The best way to build your shelter is to line the inside or outside with sheet metal. [Door included] The metal of the door must make electrical connection with the rest of the sheeting. For more reliability Line both inside and outside independently. A double Faraday cage. You do not have to do this for your entire house but should be done for a shelter, panic room, communication shack or a room that is a combination of any of the three. The best metal for making the cage is copper because it conducts better but any metal will work. [Gold and platinum would actually work even better but who could afford it.]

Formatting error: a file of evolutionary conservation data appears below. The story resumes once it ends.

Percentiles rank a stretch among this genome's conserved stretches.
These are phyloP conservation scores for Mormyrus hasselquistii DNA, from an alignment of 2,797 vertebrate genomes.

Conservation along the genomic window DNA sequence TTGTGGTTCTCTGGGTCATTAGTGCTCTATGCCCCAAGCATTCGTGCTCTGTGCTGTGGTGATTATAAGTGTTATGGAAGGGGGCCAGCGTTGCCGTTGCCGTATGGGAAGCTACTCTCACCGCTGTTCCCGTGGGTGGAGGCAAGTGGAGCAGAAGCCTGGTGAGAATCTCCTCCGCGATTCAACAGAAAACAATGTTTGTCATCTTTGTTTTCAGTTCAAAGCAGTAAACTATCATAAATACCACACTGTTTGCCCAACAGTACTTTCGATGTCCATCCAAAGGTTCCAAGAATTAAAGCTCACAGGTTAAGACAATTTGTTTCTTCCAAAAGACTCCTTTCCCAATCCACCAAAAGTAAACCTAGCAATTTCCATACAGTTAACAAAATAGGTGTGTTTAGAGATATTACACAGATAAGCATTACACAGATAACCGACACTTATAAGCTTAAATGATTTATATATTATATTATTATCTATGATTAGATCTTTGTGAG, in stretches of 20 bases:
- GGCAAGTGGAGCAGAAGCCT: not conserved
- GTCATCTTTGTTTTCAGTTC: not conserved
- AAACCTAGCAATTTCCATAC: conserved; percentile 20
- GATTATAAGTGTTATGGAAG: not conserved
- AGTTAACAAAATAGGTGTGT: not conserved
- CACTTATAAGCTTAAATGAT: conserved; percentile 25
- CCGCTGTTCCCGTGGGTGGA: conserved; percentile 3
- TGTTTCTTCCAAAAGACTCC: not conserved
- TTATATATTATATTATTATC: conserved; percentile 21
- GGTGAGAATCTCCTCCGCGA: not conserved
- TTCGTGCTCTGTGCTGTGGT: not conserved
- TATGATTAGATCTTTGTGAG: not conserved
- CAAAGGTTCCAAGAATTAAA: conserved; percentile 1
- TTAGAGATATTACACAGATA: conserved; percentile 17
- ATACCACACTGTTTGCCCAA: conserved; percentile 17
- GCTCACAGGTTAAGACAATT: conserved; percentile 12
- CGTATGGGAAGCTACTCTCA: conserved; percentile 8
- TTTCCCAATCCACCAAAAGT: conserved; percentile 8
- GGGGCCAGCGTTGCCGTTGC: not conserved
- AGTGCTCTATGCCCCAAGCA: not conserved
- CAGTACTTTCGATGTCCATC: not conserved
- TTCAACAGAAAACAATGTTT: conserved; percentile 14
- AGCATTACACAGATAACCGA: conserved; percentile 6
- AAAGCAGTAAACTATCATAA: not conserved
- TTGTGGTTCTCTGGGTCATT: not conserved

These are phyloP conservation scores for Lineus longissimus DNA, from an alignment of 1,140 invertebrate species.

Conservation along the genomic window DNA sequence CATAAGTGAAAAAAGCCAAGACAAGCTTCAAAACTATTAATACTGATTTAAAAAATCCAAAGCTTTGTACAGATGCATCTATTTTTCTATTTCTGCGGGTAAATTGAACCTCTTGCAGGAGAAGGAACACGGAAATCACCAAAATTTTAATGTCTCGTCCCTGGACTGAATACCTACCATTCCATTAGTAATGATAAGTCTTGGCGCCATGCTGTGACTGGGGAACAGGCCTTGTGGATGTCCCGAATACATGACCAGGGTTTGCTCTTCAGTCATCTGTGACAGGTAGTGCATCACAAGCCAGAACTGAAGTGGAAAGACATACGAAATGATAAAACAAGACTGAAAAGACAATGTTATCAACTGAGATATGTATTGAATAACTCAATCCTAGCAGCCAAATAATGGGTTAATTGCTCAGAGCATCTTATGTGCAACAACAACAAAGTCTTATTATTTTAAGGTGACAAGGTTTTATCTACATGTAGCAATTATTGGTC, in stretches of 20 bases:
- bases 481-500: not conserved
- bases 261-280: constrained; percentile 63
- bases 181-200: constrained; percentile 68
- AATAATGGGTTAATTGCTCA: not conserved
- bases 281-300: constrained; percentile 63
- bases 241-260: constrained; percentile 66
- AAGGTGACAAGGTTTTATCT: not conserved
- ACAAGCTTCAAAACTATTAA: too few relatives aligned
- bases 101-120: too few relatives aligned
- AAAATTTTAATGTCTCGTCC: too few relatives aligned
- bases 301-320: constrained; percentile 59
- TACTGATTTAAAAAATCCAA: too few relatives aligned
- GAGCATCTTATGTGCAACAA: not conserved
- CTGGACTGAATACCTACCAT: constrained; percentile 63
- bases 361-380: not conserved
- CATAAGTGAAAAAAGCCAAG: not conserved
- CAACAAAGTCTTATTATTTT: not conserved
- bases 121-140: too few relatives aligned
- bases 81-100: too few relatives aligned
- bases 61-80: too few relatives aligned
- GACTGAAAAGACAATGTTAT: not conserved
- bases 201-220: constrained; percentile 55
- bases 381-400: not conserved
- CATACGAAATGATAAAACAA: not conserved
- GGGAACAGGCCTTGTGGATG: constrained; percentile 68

If you do run electrical or electronic conducting lines into your structure have them shielded but do not have your equipment connected to them except during actual use. I do not mean disconnected by a switch but physical distance such as pulling the plug out of the wall socket.

Remember if the moving magnetic field is strong enough the internal wires of the equipment itself can cause a voltage spike that will damage it. That is why most cars will be knocked out because the voltages would knock out any electronics. [Most cars are totally controlled by chips] That is why older vehicles [pre chip] are a better BOV. The voltages can be high enough to actually burn out the wiring itself.